This tag is for questions about correctly using a word.

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0
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1answer
698 views

Merry Easter to all of you! [duplicate]

It may sound strange, but why is Merry not used with Easter? Is there a reason why its usage has been so firmly fixed with Christmas?
2
votes
2answers
2k views

usage of the verb to bridge in “Bridging someone to something”

My friend suggested a tag line for our project: "Bridging you to your dream higher education online" and I have doubts that "bridging you to smth." is a proper word usage. I've never heard this ...
0
votes
3answers
516 views

What are other ways to express “something becomes more and more important”?

For example, if I would like to use the word "importance", how can I make the sentence?
-1
votes
1answer
271 views

Meaning Of Arrangement

I want to know the meaning of the word arrangement in the following sentence and the overall meaning of this snetence: “Reinforcers,” are rewards or punishments used to encourage desired ...
1
vote
2answers
116 views

The very concepts of the “present” and “existence”

In the following sentence I want to understand the meaning of the bolded part: The light from most stars takes millions of years to reach us, so not only the present existence of these stars ...
1
vote
2answers
120 views

“Healthy” vs “healthful”— Do fruits and veggies work out?

The OED doesn't say much other than the two words have long been synonyms since the 1500s. healthful - promoting good health healthy - being in good health/condition Why do we say that ...
0
votes
1answer
173 views

using the word “croesus”

I came across the word croesus a long back but pondered over its usage recently. It has the two following definitions: 1. the last king of Lydia 2. a wealthy person Is it correct, formally, to say ...
1
vote
1answer
86 views

Using “such” and “as”, together and segregated

Here are two variations: I would like you to buy such fruit as apples and watermelon for me. Can you buy me some fruit such as apples or watermelon? Is there any blatant difference or a fine one ...
-1
votes
1answer
77 views

I need to comment on Bill Gates's blog. In my comments I would frequently want to refer to him (I don't want to address him) with respect [duplicate]

What should I add before or after his name to show respect? In India we do that adding sir after the name but I don't think it's done in standard English.
7
votes
2answers
24k views

what is the difference between later and latter?

As cited above what is the difference between later and latter? Latter : occurring or situated nearer to the end of something than to the beginning, the meaning of latter is similar to later only. so ...
1
vote
1answer
138 views

Impel and compel and the finer nuances

I was contemplating over the two words - impel and compel. consider the examples: 1. she impelled me to take the job 2. she compelled me to take the job. is the word compel somewhat derogatory or ...
0
votes
1answer
47 views

Is “cheese-stick operation, manufacturing, building current word?

I was drawn to the word, “cheese-stick” appearing in the article titled, “The book that didn’t exist” in the Opinion Pages of New York Times (April 14), which deals with the art and craft of writing. ...
12
votes
2answers
81k views

When to use “rather than” versus “instead of”?

I never really gave a deep thought at this but recently a teacher of talked about language and there was an implicit question in it. something like there is a difference between "rather than" and ...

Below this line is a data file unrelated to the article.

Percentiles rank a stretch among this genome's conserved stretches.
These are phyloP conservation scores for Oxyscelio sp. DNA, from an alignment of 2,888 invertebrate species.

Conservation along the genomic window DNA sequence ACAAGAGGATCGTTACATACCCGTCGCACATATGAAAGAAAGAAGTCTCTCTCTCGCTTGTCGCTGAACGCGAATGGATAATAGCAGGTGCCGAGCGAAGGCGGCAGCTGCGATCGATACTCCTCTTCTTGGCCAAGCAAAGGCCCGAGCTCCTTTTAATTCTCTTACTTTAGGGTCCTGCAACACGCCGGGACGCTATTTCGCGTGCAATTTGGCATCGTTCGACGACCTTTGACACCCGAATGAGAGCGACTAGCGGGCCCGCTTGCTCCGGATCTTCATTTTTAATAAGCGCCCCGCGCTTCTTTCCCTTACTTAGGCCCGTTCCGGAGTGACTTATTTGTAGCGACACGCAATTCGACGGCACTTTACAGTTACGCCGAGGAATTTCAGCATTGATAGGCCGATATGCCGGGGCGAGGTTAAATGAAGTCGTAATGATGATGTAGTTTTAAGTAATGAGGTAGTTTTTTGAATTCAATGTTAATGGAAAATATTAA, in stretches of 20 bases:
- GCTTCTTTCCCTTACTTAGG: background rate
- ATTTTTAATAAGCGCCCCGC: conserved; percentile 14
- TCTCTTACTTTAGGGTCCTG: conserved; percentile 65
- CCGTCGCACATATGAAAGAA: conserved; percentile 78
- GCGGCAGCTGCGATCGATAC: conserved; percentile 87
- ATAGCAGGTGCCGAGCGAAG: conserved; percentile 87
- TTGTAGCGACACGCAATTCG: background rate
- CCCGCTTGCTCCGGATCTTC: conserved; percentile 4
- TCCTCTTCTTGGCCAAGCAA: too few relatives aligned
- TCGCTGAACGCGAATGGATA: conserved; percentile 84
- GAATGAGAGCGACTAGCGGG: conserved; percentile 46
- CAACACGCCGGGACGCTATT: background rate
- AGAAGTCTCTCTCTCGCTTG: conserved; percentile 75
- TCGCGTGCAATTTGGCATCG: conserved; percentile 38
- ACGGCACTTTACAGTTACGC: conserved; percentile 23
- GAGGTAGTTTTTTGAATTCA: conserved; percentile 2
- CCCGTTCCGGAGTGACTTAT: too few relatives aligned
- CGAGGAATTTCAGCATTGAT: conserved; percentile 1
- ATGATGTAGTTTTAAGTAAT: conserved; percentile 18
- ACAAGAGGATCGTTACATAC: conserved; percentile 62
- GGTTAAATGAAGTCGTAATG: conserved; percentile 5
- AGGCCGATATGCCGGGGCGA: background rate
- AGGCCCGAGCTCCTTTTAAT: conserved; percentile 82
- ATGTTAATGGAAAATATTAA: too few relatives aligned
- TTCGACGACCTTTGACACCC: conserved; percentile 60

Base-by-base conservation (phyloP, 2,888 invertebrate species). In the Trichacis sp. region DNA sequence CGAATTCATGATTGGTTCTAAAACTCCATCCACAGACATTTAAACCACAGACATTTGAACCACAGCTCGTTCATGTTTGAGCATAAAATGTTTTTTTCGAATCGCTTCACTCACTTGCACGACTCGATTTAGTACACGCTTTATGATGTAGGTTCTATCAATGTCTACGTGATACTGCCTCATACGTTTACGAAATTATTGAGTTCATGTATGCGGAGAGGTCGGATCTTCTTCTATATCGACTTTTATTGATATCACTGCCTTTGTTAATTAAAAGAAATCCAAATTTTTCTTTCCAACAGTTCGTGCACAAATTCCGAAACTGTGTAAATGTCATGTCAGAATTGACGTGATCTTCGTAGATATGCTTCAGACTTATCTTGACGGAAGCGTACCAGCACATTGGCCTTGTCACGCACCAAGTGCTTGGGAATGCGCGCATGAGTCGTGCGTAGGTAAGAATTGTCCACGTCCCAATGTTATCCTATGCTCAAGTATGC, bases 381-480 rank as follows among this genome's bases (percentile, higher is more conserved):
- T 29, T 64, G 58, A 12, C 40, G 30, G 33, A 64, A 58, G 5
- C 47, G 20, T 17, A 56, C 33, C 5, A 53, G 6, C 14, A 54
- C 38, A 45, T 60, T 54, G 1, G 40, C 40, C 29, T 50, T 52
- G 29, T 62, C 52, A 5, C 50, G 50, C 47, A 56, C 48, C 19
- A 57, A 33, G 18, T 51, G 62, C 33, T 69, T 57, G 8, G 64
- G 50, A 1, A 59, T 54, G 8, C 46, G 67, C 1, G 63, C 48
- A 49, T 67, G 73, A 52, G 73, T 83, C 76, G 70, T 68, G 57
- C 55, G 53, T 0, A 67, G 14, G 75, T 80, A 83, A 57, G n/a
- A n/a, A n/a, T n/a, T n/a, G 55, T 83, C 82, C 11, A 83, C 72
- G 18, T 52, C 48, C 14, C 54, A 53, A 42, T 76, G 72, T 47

0
votes
1answer
15k views

Difference between “I will call you” and “I give you a call”?

What is the difference between I will call you and I give you a call?
5
votes
5answers
1k views

What modal verbs do natives use nowadays?

We are being taught English by a native speaker from Alaska. He states that many of modal verbs we were taught are outdated and have been replaced. E.g.: We must ➙ We have to May I ...
0
votes
2answers
76 views

The use of “as” [closed]

My question: In the following sentence, what part of speech is the word as? He visited the United Nations, or the UN, as it is more commonly called. Is it merely a conjunction? If it is not, ...
2
votes
3answers
112 views

Is “womb owners” an accepted word?

I was a bit surprised to find a word, “womb owners” in the article titled, “Women can be funny, admits Jerry Lewis (sort of)” in Time Magazine’s online edition (April 15, 2014). The article begins ...
1
vote
1answer
2k views

What does “where's waldo” mean in this context?

The student thinks that he can where's waldo their way to the answer Now, does it mean it's gonna be a cinch or a sisyphean task? Again, if I add a little detail, The student thinks that he ...
1
vote
1answer
384 views

Difference between “Generally, I am…” and “I am generally…”?

Revisiting my CV, I have stumbled over a small question. I originally wrote: “I am generally willing and able to relocate worldwide.” Today, I noticed I could also write: “Generally, I am ...
0
votes
3answers
419 views

“All your battery needs can be found here” Is this correct?

I found this on the battery stand in a supermarket: "All your battery needs can be found here". I don't remember the exact wording, but what surprised me is that needs can be found on a supermarket ...
3
votes
3answers
222 views

Does the type of play on words in “Some people are immune to good advice” have a name?

On Breaking Bad, Saul Goodman remarks, "Some people are immune to good advice." Similarly, a friend of mine described a weekend as "a celebration of procrastination". Does word play that juxtaposes ...
2
votes
2answers
2k views

Usage of “In present-day”

Does the sentence In present day technology, the method can be broadly applied. correctly translate the idea that Now, with the development of inexpensive desktop computers, the method can be ...
1
vote
3answers
184 views

Usage of “whereabouts”

Is a noun "whereabouts" used not only for something moving (e.g. person) but for something still? For example: Do you know his whereabouts? vs Whereabouts of the building they searching is still ...
0
votes
1answer
115 views

What is meant by “communities of colour”?

When referring to the race and ethnicity does the word "coloured" mean anyone who is not white? For example "a distinct form of racism simply associates communities of colour with pollution." Also, is ...
0
votes
1answer
63 views

Entertainment-related compounds

Ok I just want to ask and confirm a few compounds. 1) games shop or game shop - a place where you can buy video games 2) amusement arcade or arcade - a place where people went to play arcade ...